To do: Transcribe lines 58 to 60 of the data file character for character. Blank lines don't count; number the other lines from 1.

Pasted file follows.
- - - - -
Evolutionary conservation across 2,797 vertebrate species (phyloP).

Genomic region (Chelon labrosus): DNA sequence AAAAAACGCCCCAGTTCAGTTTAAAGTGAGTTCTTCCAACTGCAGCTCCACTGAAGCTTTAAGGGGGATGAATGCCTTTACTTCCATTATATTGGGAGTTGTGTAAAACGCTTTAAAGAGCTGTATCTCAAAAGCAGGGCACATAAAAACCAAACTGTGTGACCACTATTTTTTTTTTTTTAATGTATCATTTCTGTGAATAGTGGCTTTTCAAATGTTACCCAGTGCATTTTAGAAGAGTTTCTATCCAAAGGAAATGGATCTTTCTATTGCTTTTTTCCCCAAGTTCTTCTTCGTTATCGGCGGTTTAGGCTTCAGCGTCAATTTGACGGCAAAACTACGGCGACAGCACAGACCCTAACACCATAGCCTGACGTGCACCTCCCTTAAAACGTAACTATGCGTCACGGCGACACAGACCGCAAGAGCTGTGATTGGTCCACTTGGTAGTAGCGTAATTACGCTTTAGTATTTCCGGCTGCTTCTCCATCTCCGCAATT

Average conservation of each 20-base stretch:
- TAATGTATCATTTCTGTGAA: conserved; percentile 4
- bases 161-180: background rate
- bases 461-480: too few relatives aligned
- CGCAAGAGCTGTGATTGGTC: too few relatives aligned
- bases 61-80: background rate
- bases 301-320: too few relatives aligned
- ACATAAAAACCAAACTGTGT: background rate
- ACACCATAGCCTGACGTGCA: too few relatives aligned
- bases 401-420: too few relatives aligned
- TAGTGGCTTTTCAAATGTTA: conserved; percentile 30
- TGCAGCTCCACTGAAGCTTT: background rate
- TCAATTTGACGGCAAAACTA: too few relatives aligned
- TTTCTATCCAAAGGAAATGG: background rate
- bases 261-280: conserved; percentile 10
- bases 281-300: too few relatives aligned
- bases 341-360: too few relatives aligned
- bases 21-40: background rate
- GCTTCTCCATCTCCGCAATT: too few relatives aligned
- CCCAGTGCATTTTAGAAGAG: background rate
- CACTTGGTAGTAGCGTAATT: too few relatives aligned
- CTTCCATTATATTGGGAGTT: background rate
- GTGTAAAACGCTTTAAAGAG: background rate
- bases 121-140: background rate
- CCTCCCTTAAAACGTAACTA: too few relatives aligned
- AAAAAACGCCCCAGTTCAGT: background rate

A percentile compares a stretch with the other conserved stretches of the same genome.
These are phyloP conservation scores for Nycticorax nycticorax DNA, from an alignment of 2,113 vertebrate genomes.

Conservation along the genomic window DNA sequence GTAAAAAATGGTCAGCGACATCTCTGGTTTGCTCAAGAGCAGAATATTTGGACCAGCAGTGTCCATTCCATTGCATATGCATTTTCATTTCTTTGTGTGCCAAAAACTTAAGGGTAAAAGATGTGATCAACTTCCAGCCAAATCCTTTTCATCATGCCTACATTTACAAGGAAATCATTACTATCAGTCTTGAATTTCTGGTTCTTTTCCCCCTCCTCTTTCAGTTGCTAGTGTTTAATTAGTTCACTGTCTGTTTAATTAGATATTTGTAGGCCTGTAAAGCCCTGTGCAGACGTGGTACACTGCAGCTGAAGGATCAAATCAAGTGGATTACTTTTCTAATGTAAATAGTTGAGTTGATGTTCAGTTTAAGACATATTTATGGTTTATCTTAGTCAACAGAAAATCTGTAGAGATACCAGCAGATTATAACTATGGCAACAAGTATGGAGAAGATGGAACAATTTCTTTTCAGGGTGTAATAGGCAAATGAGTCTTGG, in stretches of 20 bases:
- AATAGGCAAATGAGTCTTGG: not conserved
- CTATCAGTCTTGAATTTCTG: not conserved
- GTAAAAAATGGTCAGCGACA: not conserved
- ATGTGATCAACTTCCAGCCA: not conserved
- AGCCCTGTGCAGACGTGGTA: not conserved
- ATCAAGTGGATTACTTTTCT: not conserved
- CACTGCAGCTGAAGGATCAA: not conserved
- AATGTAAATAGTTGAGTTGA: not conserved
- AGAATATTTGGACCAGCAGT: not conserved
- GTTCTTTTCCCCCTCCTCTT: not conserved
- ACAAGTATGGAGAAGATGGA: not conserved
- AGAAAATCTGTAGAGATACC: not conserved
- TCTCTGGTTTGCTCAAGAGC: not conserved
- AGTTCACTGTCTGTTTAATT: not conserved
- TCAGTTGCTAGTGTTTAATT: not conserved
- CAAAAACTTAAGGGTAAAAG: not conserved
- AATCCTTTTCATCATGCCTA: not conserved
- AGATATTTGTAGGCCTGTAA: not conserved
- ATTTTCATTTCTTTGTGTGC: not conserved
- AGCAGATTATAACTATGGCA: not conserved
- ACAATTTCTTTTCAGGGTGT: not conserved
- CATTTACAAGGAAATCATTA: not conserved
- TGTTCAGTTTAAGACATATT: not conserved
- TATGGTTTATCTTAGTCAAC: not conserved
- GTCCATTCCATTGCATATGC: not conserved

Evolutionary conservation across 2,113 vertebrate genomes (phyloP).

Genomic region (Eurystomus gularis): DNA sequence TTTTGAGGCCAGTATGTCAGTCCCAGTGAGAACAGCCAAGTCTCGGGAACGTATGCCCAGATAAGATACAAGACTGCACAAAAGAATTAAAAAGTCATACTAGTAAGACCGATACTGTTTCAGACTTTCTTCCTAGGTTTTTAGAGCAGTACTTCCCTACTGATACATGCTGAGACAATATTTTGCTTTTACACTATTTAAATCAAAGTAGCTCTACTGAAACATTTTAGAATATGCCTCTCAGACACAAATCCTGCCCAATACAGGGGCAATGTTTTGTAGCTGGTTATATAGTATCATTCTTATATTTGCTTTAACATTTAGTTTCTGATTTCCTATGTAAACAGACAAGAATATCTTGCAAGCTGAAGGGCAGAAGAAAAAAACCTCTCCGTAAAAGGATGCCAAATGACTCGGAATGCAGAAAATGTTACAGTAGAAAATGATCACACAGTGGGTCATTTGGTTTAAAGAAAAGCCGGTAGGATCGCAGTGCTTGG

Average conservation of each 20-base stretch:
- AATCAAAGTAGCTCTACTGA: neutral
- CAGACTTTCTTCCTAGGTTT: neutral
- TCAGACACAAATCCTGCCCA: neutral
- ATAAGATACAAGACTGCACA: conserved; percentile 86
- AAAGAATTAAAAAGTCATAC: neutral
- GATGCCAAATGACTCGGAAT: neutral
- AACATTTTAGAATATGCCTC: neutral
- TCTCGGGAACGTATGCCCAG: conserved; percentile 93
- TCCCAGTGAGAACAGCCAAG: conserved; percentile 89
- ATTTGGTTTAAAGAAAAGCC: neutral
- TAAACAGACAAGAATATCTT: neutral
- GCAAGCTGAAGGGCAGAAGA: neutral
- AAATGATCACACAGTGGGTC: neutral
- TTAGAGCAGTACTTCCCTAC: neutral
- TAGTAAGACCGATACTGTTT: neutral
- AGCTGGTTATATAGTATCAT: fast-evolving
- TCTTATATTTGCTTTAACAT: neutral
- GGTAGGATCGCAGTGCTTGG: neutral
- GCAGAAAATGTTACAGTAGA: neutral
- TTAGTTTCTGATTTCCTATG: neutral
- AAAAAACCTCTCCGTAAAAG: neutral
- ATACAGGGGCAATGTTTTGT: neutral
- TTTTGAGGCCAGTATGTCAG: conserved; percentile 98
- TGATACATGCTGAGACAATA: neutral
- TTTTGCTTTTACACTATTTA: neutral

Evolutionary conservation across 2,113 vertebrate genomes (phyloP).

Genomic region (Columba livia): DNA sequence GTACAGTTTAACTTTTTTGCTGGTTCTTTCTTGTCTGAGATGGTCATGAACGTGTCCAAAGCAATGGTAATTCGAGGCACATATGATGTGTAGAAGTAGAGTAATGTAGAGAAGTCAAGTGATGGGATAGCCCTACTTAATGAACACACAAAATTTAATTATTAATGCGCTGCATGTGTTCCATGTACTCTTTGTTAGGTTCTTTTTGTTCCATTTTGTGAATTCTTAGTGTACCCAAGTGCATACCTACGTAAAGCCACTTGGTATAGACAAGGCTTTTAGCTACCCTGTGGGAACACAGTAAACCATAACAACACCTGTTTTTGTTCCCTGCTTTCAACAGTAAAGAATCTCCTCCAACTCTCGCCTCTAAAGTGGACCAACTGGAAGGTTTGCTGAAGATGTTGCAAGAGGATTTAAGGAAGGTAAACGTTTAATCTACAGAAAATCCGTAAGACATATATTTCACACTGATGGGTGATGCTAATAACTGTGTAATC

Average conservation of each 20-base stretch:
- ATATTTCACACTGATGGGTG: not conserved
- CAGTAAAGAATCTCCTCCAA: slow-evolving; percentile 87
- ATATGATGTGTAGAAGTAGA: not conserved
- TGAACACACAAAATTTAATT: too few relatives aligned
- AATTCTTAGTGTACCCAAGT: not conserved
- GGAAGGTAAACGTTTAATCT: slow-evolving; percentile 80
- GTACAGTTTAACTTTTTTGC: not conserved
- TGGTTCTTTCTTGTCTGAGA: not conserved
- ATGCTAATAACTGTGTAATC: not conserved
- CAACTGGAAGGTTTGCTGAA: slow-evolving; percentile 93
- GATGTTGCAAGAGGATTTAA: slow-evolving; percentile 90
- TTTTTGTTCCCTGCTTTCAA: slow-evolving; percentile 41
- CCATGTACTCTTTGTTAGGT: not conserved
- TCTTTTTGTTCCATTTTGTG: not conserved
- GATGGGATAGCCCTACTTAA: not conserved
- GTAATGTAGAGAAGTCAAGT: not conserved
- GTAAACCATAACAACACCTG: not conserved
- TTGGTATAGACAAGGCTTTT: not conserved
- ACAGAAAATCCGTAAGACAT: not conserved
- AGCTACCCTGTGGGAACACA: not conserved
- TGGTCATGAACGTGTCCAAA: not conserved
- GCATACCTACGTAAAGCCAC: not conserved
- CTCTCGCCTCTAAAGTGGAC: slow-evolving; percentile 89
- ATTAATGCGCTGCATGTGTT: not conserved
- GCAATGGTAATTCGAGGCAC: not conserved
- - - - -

Genomic region (Eurystomus gularis): DNA sequence TTTTGAGGCCAGTATGTCAGTCCCAGTGAGAACAGCCAAGTCTCGGGAACGTATGCCCAGATAAGATACAAGACTGCACAAAAGAATTAAAAAGTCATACTAGTAAGACCGATACTGTTTCAGACTTTCTTCCTAGGTTTTTAGAGCAGTACTTCCCTACTGATACATGCTGAGACAATATTTTGCTTTTACACTATTTAAATCAAAGTAGCTCTACTGAAACATTTTAGAATATGCCTCTCAGACACAAATCCTGCCCAATACAGGGGCAATGTTTTGTAGCTGGTTATATAGTATCATTCTTATATTTGCTTTAACATTTAGTTTCTGATTTCCTATGTAAACAGACAAGAATATCTTGCAAGCTGAAGGGCAGAAGAAAAAAACCTCTCCGTAAAAGGATGCCAAATGACTCGGAATGCAGAAAATGTTACAGTAGAAAATGATCACACAGTGGGTCATTTGGTTTAAAGAAAAGCCGGTAGGATCGCAGTGCTTGG

Average conservation of each 20-base stretch:
- AATCAAAGTAGCTCTACTGA: neutral